Wine Trail - Cook's Edition

Romesco, Manchego and Ibérico Omelette

The omelette. There are chefs who shudder at the word. The 'perfect' omelette must be made. A chef's most important first task, they say. With all the angst that is laid upon the endeavor, you might never even try. Yet, while not discounting the venture, listen to master chef José Andrés who says the perfect omelette doesn't exist, work with great ingredients and do your best. Then there are those who insist you mustn't have wine with eggs. To that we must turn to the irreverent and revered Julia Child who said "wine is essential with anything. Particularly omelettes for lunch". (We met her once, and as she autographed our stained Julia cookbook brought from home, she was, of course, holding a glass of wine.) We must agree and, with this recipe, we salute her.

Julia Child

Po-tay-toe or Po-tah-toe?

Just being silly. The question really is "omelet" or "omelette"? The first is more common in American English, while the latter is British English, as well as the modern French usage (where the omelette was born). Because we are indebted to Julia Child, the "French Chef", we're going to spell it omelette.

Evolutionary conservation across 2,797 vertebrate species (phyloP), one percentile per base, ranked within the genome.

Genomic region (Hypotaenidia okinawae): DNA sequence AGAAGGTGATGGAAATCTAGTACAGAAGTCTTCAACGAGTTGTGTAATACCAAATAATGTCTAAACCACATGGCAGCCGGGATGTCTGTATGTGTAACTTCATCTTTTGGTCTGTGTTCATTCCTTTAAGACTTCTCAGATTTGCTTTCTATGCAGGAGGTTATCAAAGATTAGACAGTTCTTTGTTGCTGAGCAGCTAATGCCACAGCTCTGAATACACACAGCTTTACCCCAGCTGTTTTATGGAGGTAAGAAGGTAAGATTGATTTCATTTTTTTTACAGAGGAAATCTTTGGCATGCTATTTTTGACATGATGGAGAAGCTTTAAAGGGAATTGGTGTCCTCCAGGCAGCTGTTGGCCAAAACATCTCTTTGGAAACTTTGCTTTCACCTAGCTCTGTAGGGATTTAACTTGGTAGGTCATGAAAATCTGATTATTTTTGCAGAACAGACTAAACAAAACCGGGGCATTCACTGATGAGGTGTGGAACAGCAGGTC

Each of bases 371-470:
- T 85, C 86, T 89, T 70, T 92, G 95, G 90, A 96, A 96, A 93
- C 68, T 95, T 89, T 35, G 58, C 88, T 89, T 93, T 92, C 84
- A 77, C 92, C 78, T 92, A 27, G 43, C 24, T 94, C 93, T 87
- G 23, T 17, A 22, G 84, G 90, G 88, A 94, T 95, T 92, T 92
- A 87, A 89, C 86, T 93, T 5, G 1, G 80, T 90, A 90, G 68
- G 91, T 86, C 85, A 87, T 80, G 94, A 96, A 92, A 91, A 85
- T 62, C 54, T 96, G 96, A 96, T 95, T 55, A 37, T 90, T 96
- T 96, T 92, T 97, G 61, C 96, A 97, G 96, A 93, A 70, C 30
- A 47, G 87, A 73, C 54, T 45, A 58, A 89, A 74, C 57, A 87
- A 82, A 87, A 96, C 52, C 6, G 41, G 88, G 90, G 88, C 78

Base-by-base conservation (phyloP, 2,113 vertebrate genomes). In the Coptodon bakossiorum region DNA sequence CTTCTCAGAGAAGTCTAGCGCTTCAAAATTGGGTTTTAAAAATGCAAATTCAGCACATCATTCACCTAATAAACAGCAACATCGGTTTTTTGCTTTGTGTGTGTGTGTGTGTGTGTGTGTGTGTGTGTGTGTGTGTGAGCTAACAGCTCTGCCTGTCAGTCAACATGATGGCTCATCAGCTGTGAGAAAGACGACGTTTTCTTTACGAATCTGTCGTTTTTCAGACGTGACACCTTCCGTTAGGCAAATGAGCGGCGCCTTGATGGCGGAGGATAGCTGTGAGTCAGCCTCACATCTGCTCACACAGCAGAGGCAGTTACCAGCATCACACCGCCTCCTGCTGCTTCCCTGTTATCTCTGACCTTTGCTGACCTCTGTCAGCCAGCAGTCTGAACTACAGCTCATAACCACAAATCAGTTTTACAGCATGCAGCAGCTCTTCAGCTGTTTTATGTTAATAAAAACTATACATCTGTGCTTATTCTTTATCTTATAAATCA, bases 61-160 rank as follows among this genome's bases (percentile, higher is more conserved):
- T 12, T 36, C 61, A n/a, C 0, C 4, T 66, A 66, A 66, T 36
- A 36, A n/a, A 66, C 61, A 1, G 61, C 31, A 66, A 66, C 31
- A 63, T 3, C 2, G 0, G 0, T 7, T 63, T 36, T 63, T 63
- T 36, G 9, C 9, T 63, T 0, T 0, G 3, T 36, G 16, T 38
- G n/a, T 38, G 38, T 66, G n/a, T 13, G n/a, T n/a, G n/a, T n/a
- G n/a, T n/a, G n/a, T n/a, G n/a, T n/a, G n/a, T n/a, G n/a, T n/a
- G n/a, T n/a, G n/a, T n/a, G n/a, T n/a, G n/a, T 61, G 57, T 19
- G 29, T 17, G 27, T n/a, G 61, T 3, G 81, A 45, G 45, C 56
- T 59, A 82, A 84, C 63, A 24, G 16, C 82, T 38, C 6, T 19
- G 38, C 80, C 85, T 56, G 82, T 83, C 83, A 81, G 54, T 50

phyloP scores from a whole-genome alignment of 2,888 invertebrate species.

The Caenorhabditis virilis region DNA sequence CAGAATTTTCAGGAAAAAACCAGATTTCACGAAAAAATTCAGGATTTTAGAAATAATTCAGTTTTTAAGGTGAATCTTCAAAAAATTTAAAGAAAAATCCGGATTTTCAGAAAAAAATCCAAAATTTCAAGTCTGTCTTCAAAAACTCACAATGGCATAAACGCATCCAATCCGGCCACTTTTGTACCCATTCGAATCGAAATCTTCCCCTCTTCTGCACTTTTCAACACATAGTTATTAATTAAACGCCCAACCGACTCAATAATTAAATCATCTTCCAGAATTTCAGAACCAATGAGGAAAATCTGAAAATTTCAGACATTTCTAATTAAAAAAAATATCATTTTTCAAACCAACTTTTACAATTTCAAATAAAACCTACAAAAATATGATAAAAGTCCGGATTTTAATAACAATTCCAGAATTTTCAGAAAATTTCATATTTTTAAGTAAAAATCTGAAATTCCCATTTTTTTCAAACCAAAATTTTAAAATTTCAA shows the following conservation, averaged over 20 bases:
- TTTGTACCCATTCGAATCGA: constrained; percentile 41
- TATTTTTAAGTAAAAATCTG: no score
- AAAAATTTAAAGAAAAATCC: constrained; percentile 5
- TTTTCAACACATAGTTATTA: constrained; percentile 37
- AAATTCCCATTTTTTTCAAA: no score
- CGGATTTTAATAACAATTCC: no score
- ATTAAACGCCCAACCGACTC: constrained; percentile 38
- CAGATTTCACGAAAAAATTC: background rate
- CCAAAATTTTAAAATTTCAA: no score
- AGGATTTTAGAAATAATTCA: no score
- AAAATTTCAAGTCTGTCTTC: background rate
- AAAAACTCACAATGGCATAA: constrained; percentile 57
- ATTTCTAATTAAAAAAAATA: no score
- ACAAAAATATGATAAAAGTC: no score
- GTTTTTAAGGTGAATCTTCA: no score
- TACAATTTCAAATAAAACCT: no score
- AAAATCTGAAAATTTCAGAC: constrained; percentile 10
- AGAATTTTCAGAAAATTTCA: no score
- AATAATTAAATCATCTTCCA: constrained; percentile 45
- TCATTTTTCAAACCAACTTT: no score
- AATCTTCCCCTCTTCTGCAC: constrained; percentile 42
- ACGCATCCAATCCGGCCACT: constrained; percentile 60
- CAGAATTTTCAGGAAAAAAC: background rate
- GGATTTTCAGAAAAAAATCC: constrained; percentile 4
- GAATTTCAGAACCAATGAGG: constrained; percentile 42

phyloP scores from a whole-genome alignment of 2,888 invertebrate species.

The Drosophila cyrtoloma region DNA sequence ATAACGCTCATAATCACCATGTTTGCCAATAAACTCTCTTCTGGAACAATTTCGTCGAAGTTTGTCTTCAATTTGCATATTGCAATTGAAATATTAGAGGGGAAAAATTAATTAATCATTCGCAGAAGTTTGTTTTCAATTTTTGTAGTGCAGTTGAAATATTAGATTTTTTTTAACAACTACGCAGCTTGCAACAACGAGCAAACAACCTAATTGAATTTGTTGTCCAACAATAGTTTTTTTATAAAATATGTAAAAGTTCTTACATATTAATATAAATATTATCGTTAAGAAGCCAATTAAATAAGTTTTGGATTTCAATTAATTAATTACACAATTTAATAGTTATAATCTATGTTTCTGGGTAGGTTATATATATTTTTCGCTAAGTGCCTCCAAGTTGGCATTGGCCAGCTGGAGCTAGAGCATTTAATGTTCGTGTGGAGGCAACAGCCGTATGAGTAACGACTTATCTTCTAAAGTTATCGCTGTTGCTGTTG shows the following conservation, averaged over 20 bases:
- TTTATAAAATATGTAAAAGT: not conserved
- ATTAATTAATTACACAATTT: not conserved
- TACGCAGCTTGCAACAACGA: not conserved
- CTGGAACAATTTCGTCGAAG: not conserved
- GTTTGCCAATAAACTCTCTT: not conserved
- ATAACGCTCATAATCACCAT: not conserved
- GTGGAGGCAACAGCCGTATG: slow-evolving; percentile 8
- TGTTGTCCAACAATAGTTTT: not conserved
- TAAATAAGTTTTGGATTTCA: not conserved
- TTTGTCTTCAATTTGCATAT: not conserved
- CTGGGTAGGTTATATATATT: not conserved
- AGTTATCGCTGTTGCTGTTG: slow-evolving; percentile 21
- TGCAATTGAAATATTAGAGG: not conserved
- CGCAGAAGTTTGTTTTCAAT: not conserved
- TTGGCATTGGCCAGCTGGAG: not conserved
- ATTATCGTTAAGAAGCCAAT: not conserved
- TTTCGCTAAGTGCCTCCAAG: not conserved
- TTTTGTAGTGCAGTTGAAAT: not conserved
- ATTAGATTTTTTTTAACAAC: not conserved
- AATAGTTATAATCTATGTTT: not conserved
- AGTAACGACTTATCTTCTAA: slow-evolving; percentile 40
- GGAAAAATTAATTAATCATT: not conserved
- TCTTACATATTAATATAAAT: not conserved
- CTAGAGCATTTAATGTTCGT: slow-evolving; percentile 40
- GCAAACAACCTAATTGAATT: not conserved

But, Just What is An Omelette?

The original french omelette is the beast that must be tamed.  It has a light outside while the inside in tender, much like scrambled eggs, soft and perhaps a little runny. If  there are to be additions to the inside, you have to go with a light hand. There is a fair amount of technique to get it right (involving moving the eggs, lightly scrambled around in the pan in a precise fashion and rolling it up in a cigar like shape).

This recipe might be thought of as a domesticated version, what is often called the diner omelette. Think of short order cooks tossing beaten eggs into a pan and shoveling on top all manner of conceivably western ingredients and yelling out, 'cowboy' up. Though you don't just want an overdone fried egg with 'stuff'', producing a good diner omelette with great ingredients is one of the easiest, and quite delicious, forays into exciting cusine.